Today, most programmers create websites, forms, and other content. In the future, these types of programming jobs will likely be automated, and as a result, most programmers will work in data science. While the global demand for data scientists continues to grow, most educational coding solutions fail to bridge the gap between programming and data literacy. The //code.Node integrates data collection into the programming process to provide an unparalleled platform for developing early foundations in both computational thinking and data science.
Data Visualization, Collection, and Analysis with //code.Node
The //code.Node integrates data visualization with programming using our award-winning data collection and analysis software. After successfully programming sensor commands, students can visualize their data using any of the display options within SPARKvue or Capstone. These displays encourage students to practice visualizing data and selecting appropriate graph formats, while also fostering curiosity and excitement about data science.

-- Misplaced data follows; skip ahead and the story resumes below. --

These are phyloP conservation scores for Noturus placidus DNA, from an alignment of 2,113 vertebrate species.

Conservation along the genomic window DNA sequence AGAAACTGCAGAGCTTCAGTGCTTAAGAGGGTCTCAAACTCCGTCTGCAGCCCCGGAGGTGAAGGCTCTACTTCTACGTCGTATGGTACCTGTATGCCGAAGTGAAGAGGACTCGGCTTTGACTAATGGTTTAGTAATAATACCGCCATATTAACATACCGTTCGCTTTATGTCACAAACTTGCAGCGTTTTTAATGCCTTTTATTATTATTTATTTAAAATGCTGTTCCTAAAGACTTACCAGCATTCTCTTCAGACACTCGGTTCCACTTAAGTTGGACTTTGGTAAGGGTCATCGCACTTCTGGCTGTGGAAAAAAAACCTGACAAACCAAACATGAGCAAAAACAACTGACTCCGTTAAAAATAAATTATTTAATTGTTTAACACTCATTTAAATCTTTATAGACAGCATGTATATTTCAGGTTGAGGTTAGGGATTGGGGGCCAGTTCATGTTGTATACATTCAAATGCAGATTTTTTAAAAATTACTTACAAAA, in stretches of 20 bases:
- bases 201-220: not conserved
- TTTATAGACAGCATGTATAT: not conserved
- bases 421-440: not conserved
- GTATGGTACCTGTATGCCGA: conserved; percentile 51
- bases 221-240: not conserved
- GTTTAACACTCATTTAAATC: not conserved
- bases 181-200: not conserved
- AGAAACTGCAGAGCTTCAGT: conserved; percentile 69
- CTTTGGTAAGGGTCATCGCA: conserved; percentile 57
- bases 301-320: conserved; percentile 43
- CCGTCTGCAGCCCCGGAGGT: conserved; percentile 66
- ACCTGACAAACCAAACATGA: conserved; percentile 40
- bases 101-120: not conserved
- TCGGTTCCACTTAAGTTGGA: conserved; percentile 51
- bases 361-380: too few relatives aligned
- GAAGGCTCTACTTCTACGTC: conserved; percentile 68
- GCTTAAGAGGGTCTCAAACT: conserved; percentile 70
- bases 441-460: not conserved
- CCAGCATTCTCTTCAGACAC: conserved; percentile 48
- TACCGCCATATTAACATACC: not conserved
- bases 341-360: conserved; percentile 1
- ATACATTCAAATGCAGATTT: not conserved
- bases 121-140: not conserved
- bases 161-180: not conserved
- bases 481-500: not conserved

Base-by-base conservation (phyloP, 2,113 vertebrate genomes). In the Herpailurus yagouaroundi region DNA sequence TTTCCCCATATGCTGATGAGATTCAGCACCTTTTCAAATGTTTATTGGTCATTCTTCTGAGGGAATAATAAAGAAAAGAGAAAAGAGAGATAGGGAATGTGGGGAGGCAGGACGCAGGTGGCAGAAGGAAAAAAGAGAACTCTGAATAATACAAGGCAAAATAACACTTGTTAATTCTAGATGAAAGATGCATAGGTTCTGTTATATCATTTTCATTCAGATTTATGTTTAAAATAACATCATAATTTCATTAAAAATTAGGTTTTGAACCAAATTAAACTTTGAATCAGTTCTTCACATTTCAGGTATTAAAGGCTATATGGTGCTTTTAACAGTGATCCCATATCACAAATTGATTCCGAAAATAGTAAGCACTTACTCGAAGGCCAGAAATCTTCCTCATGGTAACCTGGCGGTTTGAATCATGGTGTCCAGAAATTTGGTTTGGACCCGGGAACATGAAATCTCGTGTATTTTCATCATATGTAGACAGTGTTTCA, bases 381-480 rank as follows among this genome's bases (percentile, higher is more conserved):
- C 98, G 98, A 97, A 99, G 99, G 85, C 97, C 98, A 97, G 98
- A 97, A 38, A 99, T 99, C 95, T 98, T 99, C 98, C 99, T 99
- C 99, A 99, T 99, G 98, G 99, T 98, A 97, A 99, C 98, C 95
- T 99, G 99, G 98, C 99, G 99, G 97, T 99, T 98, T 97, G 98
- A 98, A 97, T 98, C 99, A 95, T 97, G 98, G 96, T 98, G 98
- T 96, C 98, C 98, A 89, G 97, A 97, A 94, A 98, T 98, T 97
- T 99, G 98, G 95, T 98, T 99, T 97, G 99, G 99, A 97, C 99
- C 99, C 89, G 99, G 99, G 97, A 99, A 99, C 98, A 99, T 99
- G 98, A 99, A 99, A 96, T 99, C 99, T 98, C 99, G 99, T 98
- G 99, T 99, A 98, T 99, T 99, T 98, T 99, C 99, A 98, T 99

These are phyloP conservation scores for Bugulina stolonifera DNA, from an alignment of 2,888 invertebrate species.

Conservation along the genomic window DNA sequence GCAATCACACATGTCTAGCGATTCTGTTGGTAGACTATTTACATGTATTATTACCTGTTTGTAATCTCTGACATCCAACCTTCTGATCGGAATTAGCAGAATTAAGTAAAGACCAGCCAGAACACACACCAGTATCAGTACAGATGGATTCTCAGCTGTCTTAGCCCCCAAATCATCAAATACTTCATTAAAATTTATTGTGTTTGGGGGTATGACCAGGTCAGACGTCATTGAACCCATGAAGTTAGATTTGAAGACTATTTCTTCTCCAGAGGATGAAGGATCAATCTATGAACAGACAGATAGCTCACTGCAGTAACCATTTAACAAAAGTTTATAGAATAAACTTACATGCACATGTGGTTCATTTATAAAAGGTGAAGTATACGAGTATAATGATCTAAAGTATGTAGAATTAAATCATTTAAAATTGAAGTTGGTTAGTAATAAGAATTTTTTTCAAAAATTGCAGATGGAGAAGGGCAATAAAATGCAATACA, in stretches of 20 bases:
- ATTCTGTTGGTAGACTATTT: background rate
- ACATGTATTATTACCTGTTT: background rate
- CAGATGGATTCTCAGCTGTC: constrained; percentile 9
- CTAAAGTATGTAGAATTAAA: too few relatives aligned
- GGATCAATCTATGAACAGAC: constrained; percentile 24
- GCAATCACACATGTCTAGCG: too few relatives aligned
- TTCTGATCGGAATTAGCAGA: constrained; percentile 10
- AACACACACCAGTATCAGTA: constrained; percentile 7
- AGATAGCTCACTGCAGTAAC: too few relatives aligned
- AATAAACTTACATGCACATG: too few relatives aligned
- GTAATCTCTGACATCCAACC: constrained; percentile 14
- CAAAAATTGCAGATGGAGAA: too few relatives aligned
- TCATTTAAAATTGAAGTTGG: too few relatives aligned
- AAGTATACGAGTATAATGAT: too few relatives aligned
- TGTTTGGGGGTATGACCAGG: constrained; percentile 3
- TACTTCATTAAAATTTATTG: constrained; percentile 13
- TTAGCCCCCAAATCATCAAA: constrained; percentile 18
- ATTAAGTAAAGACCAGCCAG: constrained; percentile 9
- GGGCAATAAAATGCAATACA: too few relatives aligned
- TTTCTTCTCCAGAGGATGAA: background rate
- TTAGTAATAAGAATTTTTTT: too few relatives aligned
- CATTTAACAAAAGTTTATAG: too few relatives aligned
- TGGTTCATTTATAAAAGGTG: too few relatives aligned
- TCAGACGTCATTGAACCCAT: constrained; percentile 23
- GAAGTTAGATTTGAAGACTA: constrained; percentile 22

With the //code.Node, it’s easy to pair coding lessons with engaging analysis activities. After programming instructions for their device and collecting data, students can use SPARKvue or Capstone to analyze their findings. With tools for basic and advanced calculations, both platforms are well-suited for students of all ages. Younger students can easily find the minimum, maximum, and mean of their data, while older students can utilize advanced calculation tools for their applications. After analyzing and interpreting their code-derived data sets, students can use their findings to inform future coding decisions.
Entry Level Programming: Measuring the Efficiency of Lightbulbs
In this activity students use the //code.Node’s temperature sensor to measure the heat radiating from lightbulbs and use their data to determine which lightbulb is most efficient. To make this lesson impactful, we encourage the class to have a group discussion about lightbulbs, heat, and energy consumption. Once students understand that lightbulbs vary in efficiency, they can begin programming instructions for the //code.Node’s internal temperature sensor. A successful program will generate real-time temperature data when executed using the record button. Then, it’s time to test the lightbulbs. Students can take turns holding their //code.Nodes near powered LED and incandescent lightbulbs. As they monitor their code’s performance, students should be able to determine which lightbulb produced the most heat. Finally, they should be able to determine which lightbulb is the most energy efficient.